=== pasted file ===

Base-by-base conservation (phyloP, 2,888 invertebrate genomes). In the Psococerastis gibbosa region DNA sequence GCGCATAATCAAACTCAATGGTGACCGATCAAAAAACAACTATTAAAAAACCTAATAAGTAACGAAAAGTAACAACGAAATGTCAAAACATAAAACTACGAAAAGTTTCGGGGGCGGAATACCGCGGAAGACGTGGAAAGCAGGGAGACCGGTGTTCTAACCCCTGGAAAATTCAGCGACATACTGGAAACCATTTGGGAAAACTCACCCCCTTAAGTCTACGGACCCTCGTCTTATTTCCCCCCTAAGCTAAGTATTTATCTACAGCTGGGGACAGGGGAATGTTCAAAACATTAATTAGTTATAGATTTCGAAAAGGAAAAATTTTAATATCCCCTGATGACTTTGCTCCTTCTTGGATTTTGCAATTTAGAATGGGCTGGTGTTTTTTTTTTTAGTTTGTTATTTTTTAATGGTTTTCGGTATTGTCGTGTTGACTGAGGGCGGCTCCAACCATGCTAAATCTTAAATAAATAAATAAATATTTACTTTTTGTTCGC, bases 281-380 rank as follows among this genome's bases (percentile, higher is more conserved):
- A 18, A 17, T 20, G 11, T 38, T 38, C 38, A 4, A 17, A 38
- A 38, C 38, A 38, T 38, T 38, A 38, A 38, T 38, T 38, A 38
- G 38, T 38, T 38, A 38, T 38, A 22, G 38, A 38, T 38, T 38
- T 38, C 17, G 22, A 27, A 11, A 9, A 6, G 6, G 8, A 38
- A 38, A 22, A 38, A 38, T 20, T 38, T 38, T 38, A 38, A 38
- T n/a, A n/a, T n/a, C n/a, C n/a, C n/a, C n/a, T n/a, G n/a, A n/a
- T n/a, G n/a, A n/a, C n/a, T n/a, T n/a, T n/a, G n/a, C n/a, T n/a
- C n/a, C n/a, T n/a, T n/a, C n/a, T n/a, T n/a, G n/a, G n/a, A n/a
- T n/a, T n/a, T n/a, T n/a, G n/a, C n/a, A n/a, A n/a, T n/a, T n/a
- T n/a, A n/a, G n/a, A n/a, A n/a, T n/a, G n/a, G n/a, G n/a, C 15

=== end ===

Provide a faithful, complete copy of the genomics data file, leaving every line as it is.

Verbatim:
Base-by-base conservation (phyloP, 2,888 invertebrate genomes). In the Psococerastis gibbosa region DNA sequence GCGCATAATCAAACTCAATGGTGACCGATCAAAAAACAACTATTAAAAAACCTAATAAGTAACGAAAAGTAACAACGAAATGTCAAAACATAAAACTACGAAAAGTTTCGGGGGCGGAATACCGCGGAAGACGTGGAAAGCAGGGAGACCGGTGTTCTAACCCCTGGAAAATTCAGCGACATACTGGAAACCATTTGGGAAAACTCACCCCCTTAAGTCTACGGACCCTCGTCTTATTTCCCCCCTAAGCTAAGTATTTATCTACAGCTGGGGACAGGGGAATGTTCAAAACATTAATTAGTTATAGATTTCGAAAAGGAAAAATTTTAATATCCCCTGATGACTTTGCTCCTTCTTGGATTTTGCAATTTAGAATGGGCTGGTGTTTTTTTTTTTAGTTTGTTATTTTTTAATGGTTTTCGGTATTGTCGTGTTGACTGAGGGCGGCTCCAACCATGCTAAATCTTAAATAAATAAATAAATATTTACTTTTTGTTCGC, bases 281-380 rank as follows among this genome's bases (percentile, higher is more conserved):
- A 18, A 17, T 20, G 11, T 38, T 38, C 38, A 4, A 17, A 38
- A 38, C 38, A 38, T 38, T 38, A 38, A 38, T 38, T 38, A 38
- G 38, T 38, T 38, A 38, T 38, A 22, G 38, A 38, T 38, T 38
- T 38, C 17, G 22, A 27, A 11, A 9, A 6, G 6, G 8, A 38
- A 38, A 22, A 38, A 38, T 20, T 38, T 38, T 38, A 38, A 38
- T n/a, A n/a, T n/a, C n/a, C n/a, C n/a, C n/a, T n/a, G n/a, A n/a
- T n/a, G n/a, A n/a, C n/a, T n/a, T n/a, T n/a, G n/a, C n/a, T n/a
- C n/a, C n/a, T n/a, T n/a, C n/a, T n/a, T n/a, G n/a, G n/a, A n/a
- T n/a, T n/a, T n/a, T n/a, G n/a, C n/a, A n/a, A n/a, T n/a, T n/a
- T n/a, A n/a, G n/a, A n/a, A n/a, T n/a, G n/a, G n/a, G n/a, C 15